If you have a business that fits the qualification guidelines for Solo 401, you may not be eligible, however, if you or certain family members have ownership in other businesses that do have employees. The IRS defines a Controlled or Affiliated Service Group. If the same 5 or fewer owners have either 80% ownership or more than 50% effective control of one or more businesses, then those businesses are looked at as being one for purposes of plan qualification. If any business within such a group has employees, then all businesses within the group are treated as if they have employees.

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    Is The Roth Solo 401 Plan Right For You

    We cant speak for all small business owners/self-employed individuals, but the Roth Solo 401 might be the best plan out there.

    High Contribution Limits? Check.

    Alternate asset investing? Check.

    Diversity? Check.

    The Roth Solo 401 retirement plan certainly seems to check all the appropriate boxes. When combined, you certainly grow your retirement faster.

    Did You Know?

    You can use Roth Solo 401k or Roth 401k retirement plans for a tax-free source of income upon retirement, because the investment is funded with post-tax funds. Investors can use funds to invest in Bitcoin, other cryptocurrencies, and much more, including real estate and foreign investments.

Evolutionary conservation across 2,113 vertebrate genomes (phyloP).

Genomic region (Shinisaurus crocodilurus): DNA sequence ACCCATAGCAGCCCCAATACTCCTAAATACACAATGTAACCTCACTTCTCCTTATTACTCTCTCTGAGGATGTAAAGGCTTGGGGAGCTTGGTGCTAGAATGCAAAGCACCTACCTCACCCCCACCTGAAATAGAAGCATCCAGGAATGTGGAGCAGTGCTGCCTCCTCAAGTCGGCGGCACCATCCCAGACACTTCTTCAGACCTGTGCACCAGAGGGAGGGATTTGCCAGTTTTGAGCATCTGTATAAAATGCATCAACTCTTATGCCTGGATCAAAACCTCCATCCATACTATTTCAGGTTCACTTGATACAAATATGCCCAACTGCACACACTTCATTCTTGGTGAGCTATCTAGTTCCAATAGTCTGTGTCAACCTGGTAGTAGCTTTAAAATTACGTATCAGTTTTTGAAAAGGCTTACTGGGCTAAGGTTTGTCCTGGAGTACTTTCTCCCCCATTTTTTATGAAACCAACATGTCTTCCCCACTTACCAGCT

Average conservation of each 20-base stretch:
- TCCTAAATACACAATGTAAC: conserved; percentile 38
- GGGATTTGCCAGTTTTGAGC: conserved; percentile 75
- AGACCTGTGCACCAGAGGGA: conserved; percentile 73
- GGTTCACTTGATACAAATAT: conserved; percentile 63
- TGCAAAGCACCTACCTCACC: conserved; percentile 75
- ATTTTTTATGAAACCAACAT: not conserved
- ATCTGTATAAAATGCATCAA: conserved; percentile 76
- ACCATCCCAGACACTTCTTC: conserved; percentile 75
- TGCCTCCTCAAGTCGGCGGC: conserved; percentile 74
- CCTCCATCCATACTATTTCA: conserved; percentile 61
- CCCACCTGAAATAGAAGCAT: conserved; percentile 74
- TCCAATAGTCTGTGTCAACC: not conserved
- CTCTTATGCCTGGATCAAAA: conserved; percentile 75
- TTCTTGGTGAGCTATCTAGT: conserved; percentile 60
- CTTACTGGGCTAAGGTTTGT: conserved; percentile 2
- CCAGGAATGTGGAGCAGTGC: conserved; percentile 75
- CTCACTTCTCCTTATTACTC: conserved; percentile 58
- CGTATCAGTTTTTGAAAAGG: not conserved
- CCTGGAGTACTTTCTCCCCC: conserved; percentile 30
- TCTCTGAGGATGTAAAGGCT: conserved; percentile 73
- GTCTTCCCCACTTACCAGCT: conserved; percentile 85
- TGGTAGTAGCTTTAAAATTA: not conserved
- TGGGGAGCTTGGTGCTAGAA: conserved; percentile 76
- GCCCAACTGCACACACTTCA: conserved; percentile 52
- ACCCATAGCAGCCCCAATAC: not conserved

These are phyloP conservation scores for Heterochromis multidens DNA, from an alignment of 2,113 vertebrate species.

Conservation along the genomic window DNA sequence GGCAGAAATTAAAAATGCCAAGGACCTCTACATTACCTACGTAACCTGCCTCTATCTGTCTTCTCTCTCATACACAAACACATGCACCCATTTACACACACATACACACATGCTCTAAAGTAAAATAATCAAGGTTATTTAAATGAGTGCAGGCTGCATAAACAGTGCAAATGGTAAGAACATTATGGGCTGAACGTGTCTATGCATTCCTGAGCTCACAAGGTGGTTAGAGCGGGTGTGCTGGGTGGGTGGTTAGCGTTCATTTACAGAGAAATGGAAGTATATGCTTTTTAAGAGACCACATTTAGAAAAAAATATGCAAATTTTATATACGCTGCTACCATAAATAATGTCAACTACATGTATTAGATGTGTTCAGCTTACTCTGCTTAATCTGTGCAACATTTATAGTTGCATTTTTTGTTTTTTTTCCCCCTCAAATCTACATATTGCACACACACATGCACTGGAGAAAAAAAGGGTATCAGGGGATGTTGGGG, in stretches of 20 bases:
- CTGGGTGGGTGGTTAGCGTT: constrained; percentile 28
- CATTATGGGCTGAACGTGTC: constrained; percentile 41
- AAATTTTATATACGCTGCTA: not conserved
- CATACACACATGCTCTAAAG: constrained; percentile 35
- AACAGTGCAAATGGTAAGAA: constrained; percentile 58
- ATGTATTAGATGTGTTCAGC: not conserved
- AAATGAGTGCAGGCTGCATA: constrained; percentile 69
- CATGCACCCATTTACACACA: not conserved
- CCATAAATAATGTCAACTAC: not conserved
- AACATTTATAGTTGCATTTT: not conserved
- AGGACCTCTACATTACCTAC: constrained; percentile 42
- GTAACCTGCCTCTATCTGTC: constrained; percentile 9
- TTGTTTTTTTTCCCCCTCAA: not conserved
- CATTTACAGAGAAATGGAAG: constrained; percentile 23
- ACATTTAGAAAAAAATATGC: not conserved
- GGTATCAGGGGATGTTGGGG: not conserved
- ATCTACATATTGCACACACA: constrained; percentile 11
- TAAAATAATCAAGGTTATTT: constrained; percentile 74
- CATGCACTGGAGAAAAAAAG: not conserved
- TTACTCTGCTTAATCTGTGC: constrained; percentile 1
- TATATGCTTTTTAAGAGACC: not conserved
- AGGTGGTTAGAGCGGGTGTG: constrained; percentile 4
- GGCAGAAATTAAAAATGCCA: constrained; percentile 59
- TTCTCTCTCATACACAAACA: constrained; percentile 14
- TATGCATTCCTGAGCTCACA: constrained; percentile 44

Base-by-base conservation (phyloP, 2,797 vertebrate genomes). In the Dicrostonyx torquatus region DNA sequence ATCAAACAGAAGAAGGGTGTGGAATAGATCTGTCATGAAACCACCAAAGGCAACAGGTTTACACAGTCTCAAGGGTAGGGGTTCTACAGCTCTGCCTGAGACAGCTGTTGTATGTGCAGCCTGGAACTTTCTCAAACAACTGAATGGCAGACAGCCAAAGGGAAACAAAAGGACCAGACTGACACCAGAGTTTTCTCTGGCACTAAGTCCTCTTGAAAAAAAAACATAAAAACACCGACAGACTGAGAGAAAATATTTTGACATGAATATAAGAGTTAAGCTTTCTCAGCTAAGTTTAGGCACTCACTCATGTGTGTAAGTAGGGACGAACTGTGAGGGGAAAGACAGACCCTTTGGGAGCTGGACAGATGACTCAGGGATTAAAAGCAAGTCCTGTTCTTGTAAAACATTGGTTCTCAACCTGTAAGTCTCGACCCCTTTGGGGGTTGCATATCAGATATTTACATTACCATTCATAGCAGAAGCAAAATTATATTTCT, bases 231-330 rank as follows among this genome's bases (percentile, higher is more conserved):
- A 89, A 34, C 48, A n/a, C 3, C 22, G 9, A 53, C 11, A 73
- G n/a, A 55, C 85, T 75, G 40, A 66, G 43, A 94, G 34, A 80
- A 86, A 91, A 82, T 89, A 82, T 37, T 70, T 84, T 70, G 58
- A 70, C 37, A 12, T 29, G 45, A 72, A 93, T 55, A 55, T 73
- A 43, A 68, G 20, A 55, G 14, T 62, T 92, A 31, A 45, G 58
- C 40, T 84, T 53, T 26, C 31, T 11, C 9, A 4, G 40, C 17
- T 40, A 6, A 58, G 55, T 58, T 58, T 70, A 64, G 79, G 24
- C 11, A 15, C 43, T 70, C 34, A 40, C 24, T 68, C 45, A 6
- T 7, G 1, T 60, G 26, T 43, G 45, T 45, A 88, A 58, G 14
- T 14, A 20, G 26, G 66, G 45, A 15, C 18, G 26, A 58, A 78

What Fees Are Associated With A Solo 401

    Annual or maintenance fees for these plans, according to Allec, usually run between $20 and $200. Youâll pay the least if your needs are simple you donât have any employees besides yourself, thereâs no rollover and youâre OK with investing in a budget brokerage firmâs products. If you have more interesting investment appetites, another provider can accommodate those. These providers usually charge higher fees to maintain your plan, but you also have more flexibility with your investment and plan options.

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    Solo 401 Eligibility And Contribution Limits

    The solo 401 annual contribution maximum in 2021 is $58,000 and $61,000 in 2022. Unlike SEP IRAs, people age 50 and older can make additional catch-up contributions of $6,500 a year to a solo 401, bringing the potential total to $64,500 in 2021 .

    Heres the tricky part: Since the solo 401 owner acts as both employer and employee, both types of contributions can be madeand that means most workers can contribute more and receive a higher tax break. Thats because as employee they can contribute up to $19,500 in 2021 , but as employer they can add onto that up to 25% of their adjusted income for a maximum total contribution of $58,000 in 2021 .